Platinum Metals Review
Platinum Metals Review
Welcome to our redesigned Journal. We hope you like its appearance and that it becomes as easily recognisable and familiar as our former design. Our Journal was founded back in 1957, when the board of Johnson Matthey decided to produce a publication, Platinum Metals Review, to support scientific research in the platinum group metals.
While our design has changed, the aims of Platinum Metals Review remain the same: to encourage the efforts of scientists and technologists around the world who use platinum group metals in the course of their daily work. The contents of the Journal have always been written by scientists for scientists, to support their endeavours, to demonstrate the vast range of industrial uses to which the platinum group metals can be put and to give scientists an opportunity to report on their efforts.
Over the years, the Journal has been able to follow the development of automobile catalysts, to watch the growth in the use of platinum drugs in anticancer treatment, to record progress in fuel cell technology, and latterly to report the rise of nanotechnology and combinatorial chemistry, and the great expansion of catalyst technology in general. Recently, chemistry has been most prominent in the subjects on which we publish papers, but whenever we have an opportunity we do publish papers on metallurgy and on some of the fundamental properties of the metals. Our papers and articles continue to be what you, our readers and authors, are interested in and write about: reviews of work, some new research, book reviews and conference reviews.
Of course, we are not able to cover all aspects of the science of the platinum group metals, but we do try. We seek to encourage both established researchers and those new to working with the platinum metals. Indeed, you are most likely to find your interests within the papers in the Abstracts section, which is produced each quarter from new literature searched for by my colleagues Pavla White and Keith White. In this section we aim to draw attention to some of the wide range of work being published. The New Patents literature, again, is chosen from the large numbers of patent applications published each quarter relating to new and improved industrial uses in platinum metals technology.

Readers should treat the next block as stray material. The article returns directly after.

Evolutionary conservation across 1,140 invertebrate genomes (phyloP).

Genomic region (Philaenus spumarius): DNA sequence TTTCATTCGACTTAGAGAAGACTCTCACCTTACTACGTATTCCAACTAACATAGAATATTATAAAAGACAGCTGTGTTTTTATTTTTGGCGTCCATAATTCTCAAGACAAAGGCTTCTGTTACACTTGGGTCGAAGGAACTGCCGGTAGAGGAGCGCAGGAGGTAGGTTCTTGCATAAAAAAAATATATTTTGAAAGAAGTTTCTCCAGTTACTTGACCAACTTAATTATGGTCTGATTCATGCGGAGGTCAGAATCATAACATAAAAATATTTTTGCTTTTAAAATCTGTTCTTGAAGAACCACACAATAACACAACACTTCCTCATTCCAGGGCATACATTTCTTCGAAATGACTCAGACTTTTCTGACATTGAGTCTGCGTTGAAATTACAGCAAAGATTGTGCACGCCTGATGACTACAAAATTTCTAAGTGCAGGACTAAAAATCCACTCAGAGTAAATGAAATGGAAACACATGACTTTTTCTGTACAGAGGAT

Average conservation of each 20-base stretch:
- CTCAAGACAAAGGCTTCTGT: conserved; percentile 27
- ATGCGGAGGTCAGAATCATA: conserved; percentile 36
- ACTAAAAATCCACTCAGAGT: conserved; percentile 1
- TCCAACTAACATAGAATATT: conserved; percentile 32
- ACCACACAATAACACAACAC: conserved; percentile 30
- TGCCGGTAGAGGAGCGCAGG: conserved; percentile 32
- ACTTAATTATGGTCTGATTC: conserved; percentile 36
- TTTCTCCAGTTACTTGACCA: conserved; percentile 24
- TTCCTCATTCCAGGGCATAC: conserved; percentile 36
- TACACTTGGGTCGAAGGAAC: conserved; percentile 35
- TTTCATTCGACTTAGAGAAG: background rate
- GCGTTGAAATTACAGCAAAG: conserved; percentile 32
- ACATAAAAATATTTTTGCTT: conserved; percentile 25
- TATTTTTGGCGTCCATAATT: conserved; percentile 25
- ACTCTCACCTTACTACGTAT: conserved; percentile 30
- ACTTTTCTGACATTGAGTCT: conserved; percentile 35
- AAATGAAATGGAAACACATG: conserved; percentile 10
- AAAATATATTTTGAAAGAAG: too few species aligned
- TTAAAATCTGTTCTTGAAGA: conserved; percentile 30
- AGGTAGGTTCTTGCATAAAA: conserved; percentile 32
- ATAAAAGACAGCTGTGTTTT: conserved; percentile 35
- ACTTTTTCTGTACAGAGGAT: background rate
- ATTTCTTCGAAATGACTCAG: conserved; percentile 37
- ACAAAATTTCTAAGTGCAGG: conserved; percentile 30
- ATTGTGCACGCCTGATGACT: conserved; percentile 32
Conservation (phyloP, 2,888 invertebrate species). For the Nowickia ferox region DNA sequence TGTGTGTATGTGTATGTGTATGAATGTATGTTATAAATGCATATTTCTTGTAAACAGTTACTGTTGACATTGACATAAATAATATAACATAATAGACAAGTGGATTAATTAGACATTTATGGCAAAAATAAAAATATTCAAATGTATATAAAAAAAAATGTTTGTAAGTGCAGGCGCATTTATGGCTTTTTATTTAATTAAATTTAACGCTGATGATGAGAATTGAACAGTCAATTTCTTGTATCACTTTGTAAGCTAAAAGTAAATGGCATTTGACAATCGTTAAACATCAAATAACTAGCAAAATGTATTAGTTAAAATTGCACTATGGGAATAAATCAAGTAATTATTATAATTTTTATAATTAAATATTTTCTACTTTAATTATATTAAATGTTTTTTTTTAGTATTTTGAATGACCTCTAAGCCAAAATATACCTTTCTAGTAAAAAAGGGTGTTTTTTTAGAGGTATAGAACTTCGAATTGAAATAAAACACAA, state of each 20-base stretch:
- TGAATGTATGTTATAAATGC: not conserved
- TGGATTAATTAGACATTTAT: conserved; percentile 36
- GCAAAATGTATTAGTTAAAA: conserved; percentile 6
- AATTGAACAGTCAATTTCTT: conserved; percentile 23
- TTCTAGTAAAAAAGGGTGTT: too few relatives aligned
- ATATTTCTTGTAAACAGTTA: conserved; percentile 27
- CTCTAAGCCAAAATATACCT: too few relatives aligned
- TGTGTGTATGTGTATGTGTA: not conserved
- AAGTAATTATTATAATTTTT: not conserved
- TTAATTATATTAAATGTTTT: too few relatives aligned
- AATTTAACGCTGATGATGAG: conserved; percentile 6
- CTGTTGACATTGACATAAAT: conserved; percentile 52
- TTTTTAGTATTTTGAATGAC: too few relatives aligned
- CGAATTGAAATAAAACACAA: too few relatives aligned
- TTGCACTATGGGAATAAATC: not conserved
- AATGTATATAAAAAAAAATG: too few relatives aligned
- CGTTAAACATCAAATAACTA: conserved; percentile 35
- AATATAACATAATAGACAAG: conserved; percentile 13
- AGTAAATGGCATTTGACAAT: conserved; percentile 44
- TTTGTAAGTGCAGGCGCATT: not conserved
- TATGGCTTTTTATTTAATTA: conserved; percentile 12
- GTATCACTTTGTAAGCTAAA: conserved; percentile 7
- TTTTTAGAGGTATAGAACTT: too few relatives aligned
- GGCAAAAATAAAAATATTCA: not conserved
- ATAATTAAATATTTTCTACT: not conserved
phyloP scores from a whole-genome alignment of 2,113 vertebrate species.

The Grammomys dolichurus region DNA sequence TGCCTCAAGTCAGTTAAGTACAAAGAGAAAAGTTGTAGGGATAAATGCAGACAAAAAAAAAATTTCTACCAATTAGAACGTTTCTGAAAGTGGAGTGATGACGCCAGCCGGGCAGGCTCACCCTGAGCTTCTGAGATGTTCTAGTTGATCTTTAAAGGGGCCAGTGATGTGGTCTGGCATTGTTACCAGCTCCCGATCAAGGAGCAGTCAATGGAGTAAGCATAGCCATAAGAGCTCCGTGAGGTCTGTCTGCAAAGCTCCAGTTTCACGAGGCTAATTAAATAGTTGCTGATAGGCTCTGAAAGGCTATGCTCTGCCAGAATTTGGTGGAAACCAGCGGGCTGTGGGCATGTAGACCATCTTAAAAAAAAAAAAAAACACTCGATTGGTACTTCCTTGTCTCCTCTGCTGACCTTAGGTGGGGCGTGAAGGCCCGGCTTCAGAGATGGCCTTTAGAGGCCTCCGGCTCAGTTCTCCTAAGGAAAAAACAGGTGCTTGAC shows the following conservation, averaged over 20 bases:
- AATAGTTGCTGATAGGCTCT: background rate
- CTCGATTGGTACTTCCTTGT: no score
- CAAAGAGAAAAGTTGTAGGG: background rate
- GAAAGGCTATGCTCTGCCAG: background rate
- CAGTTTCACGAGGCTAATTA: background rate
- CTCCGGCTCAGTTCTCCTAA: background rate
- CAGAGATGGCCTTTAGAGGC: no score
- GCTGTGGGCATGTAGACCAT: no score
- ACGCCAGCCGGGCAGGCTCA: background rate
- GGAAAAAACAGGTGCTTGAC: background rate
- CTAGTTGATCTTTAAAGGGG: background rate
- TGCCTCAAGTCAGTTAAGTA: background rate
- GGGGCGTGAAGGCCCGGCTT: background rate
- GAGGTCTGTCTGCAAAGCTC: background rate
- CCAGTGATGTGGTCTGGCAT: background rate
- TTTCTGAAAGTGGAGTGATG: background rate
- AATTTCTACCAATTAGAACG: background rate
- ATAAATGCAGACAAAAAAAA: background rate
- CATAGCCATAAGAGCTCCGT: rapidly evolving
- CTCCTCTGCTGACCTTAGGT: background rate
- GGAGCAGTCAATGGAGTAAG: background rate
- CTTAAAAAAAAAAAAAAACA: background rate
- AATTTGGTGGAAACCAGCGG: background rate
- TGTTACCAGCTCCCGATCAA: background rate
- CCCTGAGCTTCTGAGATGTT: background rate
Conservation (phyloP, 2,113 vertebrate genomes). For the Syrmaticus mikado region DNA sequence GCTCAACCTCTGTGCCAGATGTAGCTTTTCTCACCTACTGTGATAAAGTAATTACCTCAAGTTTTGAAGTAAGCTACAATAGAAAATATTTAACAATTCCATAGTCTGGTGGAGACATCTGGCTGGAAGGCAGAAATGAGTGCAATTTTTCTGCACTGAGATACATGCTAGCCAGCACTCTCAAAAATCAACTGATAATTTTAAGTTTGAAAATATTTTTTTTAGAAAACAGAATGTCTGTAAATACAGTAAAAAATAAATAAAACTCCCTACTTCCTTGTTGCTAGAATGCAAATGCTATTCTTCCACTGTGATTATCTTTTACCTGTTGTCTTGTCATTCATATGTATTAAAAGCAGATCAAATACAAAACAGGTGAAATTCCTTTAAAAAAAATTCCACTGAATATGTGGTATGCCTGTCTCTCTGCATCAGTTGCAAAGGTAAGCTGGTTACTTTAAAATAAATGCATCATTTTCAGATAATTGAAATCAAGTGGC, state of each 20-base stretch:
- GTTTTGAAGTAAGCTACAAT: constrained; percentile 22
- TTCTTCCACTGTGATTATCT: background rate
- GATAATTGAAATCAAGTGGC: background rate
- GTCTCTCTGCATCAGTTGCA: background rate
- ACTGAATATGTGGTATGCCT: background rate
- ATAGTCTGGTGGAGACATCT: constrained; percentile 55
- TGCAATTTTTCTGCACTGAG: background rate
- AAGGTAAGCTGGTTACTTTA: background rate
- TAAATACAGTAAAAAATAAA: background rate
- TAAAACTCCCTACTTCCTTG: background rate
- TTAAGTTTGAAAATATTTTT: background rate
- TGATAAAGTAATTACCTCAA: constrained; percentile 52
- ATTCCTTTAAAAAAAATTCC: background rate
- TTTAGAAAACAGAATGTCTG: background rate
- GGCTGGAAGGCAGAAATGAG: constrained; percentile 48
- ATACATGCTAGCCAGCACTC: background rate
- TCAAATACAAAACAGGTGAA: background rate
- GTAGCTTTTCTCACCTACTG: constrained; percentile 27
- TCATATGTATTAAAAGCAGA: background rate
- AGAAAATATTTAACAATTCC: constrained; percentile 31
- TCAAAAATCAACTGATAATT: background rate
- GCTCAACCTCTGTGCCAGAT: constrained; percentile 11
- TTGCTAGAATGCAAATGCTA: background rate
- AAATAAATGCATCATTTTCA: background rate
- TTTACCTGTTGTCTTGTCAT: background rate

Platinum Metals Review is freely accessible on the Internet at http://www.matthey.com and http://www.turpin-distribution.com and has recently become available via ChemWeb. We will let you know as further facilities become available on our part of the Johnson Matthey website. The addresses of some Johnson Matthey offices around the world are on our inside back cover and further information can be found on the Johnson Matthey website. The Journal can be contacted by e-mail at email@example.com. We are always interested in hearing from our readers, listening to their views and meeting them at conferences.
Finally, our Journal size, which we have kept from the very first issue, was chosen to fit easily into a briefcase, and our last cover design was adapted to withstand coffee cup stains. Happily, these two features remain with our new design. It only remains for me, on behalf of Pavla and Keith to wish you all a very happy Millennium and much success with your work.